Progress Report

The kids are going strong.  Crops are coming in, as well as weeds — but we’re on top of them.  First, we loosen their grip in the soil and then we pull them free, forming small work piles ultimately headed for our compost pile. 

Granted it’s not the most exciting part of our garden, but it is a necessary one!  These weeds are battling for the same sun and water as our plants and we are rooting for our vegetables to win out!

Go veggies!

And there is plenty of weeding to go around.  While we mulched these corn stalks to prevent weed growth, they still have a plethora (abundance) of weeds growing around their base.  Most of these should be removed.  A few survivors won’t hurt, but  a “carpet” of weeds is definitely not helpful to our plants.

Maintenance is the key at this point.  For our tomatoes, we learned how to pinch the suckers from the vines.  These small growths at the elbow of main stalk and branches “suck” away energy from the main branches.  Very bad. 

We want our efforts directed toward tomato production, not branch production!

As the tomato plants grow larger, we must also stake them.  This basically means to tie the stalk of the plant to a sturdy stake (we used bamboo) so that when to tomatoes start coming in, they won’t topple over our plant. 

We could have used a cage, but using ties is easy and allows the plant plenty of space to breathe and spread its branches.  You can also utilize a trellis, encouraging the plants to climb.

As usual, we’re always on bug lookout.  It only takes one day for a hornworm to devour an entire plant.  Which would be wholly disappointing after all our hard work.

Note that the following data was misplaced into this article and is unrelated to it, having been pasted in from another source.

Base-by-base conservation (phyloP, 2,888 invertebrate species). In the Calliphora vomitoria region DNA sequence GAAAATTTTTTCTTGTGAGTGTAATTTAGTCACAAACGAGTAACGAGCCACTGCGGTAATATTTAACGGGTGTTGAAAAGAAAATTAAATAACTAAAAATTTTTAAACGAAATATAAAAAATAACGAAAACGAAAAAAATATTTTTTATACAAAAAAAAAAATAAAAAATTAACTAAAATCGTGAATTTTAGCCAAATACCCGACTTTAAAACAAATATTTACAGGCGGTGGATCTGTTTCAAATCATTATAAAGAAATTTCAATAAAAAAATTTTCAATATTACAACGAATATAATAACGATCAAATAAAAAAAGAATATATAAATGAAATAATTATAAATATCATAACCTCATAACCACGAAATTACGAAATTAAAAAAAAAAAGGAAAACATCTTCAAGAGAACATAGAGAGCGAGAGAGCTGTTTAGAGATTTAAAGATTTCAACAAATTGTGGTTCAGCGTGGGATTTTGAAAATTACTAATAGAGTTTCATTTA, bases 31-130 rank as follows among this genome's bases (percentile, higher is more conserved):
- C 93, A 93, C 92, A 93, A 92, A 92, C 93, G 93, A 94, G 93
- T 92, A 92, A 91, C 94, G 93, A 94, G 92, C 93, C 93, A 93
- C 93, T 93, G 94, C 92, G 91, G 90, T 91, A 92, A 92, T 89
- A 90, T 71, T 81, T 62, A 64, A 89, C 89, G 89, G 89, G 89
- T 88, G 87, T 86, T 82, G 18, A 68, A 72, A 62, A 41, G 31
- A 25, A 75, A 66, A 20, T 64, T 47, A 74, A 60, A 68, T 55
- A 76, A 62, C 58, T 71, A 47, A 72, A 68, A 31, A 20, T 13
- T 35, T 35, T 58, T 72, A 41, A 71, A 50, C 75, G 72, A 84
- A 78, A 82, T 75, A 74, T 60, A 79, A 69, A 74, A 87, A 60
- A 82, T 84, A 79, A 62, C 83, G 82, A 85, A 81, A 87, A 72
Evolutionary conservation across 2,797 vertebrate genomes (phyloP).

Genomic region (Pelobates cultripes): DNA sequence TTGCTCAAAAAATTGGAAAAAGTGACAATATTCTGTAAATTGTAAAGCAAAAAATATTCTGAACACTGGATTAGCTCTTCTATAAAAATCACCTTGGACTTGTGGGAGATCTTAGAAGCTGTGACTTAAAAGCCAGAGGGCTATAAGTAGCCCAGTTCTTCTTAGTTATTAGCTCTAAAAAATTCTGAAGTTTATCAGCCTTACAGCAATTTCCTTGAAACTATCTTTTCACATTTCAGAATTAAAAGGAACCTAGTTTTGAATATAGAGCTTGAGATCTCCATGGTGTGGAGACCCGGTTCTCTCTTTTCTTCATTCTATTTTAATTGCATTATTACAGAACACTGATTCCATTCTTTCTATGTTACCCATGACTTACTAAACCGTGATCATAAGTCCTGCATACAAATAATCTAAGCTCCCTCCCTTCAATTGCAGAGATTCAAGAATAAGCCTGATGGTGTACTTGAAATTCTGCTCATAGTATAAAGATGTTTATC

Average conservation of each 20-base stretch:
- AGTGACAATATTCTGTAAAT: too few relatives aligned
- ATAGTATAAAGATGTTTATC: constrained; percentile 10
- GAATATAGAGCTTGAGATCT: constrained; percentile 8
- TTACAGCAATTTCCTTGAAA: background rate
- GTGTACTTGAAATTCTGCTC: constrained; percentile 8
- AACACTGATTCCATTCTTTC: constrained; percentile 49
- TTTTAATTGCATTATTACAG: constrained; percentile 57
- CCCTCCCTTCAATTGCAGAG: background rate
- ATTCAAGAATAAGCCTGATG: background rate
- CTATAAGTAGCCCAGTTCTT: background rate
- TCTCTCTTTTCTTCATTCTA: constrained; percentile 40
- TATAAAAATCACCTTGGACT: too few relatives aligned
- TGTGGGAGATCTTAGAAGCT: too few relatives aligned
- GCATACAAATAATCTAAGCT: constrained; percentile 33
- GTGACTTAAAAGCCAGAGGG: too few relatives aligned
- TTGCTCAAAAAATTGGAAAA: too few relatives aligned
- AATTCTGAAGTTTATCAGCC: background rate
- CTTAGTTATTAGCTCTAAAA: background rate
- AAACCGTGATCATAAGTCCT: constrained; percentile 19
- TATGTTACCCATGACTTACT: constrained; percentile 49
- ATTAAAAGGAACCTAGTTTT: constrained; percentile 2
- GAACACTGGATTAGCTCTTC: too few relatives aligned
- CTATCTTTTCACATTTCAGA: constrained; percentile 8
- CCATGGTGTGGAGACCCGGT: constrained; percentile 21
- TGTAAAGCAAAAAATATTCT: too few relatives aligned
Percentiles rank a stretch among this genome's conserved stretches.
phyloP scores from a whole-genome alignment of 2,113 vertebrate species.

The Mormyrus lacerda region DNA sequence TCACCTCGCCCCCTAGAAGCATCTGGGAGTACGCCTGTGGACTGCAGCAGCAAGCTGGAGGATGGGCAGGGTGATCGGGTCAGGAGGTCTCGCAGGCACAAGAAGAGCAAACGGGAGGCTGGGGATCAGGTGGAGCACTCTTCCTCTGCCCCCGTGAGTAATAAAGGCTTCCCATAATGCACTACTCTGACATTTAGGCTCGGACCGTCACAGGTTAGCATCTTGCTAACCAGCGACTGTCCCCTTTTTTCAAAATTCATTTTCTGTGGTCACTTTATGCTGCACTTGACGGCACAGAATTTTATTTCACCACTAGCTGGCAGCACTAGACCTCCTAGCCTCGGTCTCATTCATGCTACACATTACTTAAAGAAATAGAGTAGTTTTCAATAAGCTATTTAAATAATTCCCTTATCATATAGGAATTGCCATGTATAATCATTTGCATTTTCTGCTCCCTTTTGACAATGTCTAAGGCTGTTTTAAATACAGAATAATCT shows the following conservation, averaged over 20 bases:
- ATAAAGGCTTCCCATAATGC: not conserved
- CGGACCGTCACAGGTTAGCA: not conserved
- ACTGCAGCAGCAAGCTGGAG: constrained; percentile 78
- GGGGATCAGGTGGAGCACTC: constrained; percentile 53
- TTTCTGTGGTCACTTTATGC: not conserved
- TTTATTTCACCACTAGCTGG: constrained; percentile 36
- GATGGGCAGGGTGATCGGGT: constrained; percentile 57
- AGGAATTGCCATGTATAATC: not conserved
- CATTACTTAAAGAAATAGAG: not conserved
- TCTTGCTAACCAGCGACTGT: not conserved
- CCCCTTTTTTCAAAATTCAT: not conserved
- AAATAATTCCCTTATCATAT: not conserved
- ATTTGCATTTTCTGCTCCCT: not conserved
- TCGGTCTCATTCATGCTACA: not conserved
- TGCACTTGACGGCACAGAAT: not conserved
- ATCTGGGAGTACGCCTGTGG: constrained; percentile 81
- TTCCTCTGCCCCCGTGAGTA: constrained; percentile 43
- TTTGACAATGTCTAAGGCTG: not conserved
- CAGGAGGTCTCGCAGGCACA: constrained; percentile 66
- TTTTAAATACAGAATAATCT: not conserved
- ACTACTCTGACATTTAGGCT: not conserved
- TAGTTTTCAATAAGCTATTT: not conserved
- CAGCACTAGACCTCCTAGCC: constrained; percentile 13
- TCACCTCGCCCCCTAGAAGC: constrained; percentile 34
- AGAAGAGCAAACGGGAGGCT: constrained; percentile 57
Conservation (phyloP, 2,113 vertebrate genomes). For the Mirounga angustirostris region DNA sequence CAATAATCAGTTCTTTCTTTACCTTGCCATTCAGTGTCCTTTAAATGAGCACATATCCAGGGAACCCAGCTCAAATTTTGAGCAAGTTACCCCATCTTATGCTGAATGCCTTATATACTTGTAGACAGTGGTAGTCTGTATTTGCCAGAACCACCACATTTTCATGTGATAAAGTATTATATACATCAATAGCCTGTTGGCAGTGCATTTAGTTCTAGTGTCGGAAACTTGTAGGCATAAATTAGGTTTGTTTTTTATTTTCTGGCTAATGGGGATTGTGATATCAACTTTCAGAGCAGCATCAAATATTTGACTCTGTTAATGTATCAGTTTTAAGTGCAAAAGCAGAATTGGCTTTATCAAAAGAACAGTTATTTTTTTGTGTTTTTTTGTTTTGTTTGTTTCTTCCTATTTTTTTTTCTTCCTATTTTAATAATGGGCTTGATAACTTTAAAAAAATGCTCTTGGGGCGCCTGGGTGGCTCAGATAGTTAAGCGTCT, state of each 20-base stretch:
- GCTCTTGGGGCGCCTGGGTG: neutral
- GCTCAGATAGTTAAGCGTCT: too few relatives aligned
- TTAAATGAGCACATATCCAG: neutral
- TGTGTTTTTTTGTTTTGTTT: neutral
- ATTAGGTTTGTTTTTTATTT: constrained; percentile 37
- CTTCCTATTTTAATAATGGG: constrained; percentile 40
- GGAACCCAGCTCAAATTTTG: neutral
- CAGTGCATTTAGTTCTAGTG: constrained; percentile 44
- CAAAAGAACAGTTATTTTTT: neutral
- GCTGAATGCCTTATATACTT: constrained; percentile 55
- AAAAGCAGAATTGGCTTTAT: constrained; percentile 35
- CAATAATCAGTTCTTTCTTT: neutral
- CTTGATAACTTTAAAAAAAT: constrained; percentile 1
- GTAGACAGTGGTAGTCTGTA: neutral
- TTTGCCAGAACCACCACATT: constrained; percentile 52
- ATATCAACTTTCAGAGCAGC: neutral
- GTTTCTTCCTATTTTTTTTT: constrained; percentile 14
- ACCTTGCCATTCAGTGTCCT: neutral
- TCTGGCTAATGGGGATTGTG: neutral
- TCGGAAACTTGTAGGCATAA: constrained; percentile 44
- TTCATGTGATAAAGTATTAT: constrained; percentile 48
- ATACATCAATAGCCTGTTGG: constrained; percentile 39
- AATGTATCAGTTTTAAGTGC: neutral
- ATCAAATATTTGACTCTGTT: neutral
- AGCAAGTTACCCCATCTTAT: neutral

This little brownish varmint below had to be removed else he do damage.  I’m not sure exactly which type of worm he is, but we take no chances when it comes to saving our tomatoes!

If we’re lucky, we’ll spot a ladybug.  Maybe a frog, or two.  But so far, nada.  Could it mean we have nothing for them to eat?

Probably not.  We have holes in our poles bean leaves so something is chomping.

Another task is training the pole beans to grow up the fence.  We do this by gently tugging the leading vine toward the links of our fence and winding it through.  Aren’t they gorgeous?

Our sweet peas aren’t ready for training, yet.  As it is, they’ve only just peeked out from the ground.  But once they get going, we’ll do the same for them.

All in all, I’d say we’re off to a great start!

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2 Comments (+add yours?)

  1. Christine B.
    Oct 18, 2010 @ 17:42:47

    You must garden in a very mild climate! Folks up here have given up for the year. I’m rather jealous….

    Christine in Alaska

    Reply

    • gardenfrisk
      Oct 18, 2010 @ 21:26:59

      Central Florida is indeed a great place to garden, because we get TWO seasons to hone our skills and try new things. Like shallots! I don’t know if they’ll grow well here, but with time and space on our side, I’m all for giving it a shot.

      Thanks for stopping by!

      Reply

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